Nestled south of downtown St. Augustine on St. Francis Street, the González-Álvarez House, also known as the Oldest House, is a historic marvel blending coquina and wooden architecture, showcasing the city’s evolution. Its first floor, built from local coquina rock, supports an upper level with a clapboarded exterior and a hip roof crowned with wooden shingles. Since 1801, the house has witnessed eight families and multiple periods of alteration, reflecting resilience through different colonial administrations. Beyond its architectural charm lies a haunted history, inviting exploration into ghostly encounters that enrich the González-Álvarez House’s tapestry of time.
The González-Álvarez House, located in St. Augustine, Florida, is a historic landmark with a rich and fascinating history. The land on which this house stands has been occupied since the 17th century when a building was documented to have been standing there.
It was in about 1723 that the present house’s earliest period of construction dates when the first floor was built. The house belonged to Tomás González y Hernández, an artilleryman at the Castillo de San Marcos, and his family.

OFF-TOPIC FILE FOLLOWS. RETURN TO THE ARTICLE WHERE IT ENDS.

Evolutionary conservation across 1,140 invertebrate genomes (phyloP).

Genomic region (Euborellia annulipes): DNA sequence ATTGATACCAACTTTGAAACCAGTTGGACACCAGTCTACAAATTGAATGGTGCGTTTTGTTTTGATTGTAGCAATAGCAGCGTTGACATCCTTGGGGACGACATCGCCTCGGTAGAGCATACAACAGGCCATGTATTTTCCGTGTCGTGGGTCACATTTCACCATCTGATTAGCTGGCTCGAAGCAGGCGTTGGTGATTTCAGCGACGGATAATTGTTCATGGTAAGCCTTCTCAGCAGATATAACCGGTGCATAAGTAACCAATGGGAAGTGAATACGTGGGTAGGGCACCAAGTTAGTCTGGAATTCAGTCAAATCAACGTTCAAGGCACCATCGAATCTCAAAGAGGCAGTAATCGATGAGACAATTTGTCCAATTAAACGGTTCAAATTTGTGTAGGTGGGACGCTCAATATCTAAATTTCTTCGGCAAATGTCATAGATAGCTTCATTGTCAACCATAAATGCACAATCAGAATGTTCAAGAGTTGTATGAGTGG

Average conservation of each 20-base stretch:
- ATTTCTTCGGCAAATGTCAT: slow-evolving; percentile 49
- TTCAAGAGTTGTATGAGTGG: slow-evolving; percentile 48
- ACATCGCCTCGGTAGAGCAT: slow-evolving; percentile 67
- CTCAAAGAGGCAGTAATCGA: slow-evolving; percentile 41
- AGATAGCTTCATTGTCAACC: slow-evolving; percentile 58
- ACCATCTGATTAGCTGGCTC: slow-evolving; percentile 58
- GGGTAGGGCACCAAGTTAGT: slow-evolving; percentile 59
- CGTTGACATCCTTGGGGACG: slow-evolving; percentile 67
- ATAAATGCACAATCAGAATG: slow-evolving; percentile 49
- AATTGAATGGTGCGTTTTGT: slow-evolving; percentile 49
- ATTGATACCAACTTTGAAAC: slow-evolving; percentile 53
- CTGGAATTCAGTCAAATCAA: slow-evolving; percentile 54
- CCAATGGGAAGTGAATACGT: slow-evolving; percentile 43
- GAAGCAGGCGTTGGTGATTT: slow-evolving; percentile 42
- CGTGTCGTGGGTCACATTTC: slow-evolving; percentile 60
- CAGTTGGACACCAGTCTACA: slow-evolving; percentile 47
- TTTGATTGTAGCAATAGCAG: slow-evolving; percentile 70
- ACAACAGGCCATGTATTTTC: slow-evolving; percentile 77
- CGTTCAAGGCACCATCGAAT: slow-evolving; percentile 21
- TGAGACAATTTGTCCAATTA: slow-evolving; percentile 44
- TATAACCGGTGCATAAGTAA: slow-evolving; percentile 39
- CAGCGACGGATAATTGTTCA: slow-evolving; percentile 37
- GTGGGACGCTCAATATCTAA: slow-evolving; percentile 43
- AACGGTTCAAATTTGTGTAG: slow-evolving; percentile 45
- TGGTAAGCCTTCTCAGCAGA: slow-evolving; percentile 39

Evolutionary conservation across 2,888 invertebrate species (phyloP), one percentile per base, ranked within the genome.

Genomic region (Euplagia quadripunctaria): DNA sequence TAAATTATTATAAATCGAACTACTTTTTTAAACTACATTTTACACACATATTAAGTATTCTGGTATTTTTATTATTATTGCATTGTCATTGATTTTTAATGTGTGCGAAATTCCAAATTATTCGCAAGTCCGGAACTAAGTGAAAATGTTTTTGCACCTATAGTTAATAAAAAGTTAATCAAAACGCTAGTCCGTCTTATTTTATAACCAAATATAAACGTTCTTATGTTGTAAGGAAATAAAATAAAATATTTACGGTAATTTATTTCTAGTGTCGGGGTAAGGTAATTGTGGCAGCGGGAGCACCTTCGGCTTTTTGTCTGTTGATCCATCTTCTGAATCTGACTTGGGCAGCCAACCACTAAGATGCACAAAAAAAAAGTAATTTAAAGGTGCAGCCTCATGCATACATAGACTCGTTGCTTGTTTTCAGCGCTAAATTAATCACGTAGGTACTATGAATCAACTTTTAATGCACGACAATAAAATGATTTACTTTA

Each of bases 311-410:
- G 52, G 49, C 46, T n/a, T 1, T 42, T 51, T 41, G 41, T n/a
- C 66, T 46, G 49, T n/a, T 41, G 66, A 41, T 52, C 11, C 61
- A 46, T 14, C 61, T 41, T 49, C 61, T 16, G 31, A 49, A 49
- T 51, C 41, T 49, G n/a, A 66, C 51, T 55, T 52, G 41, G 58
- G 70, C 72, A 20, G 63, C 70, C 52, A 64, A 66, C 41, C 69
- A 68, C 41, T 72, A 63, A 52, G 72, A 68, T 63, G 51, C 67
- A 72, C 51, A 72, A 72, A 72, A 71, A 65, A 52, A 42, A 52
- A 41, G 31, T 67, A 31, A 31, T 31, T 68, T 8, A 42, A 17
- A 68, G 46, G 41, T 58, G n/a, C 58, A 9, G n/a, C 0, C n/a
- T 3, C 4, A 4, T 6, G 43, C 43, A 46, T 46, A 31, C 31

The González-Álvarez House has witnessed significant events in American history, as it has stood through various conflicts and changes over the years. Today, visitors can explore this historic site and learn about its role in shaping the country’s past.
As you walk through the rooms and corridors of this house, you can imagine what life was like for the González family and how they contributed to their community and nation. It is a reminder of the sacrifices made by early settlers and soldiers who helped defend our country.
The González-Álvarez House, with its rich history and diverse inhabitants, is a beacon for tales of the paranormal. Ghostly whispers echo from the time of the 18th century infantryman, Jose Tovar, who first claimed this corner as his home in 1763. You might hear the phantom rustling of papers from the British Period, when Scottish merchant John Johnson resided here, maintaining the house’s original size and stature. A strange serenity surrounds the era of Jose Coruna and Tomas Caraballo, hailing from the Canary Islands and serving as an assistant surgeon, respectively. There’s a distinct spectral air linked to Geronimo Álvarez, who bought the property in 1791, and the residence remained with his lineage till 1871. The spirit that most captivates visitors’ imaginations, though, is that of Civil War General Martin D. Hardin, a later occupant, whose ethereal presence seems to linger in the house’s old wooden beams and coquina walls.
The González y Hernández and María Francisco de Guevara Family: The first known family of the house during the First Spanish Period was that of Tomas González y Hernández and María Francisco de Guevara.
The Peavett and Maria Evans Family: During the British Period and the start of the Second Spanish Period, the house was occupied by Joseph Peavett and Maria Evans.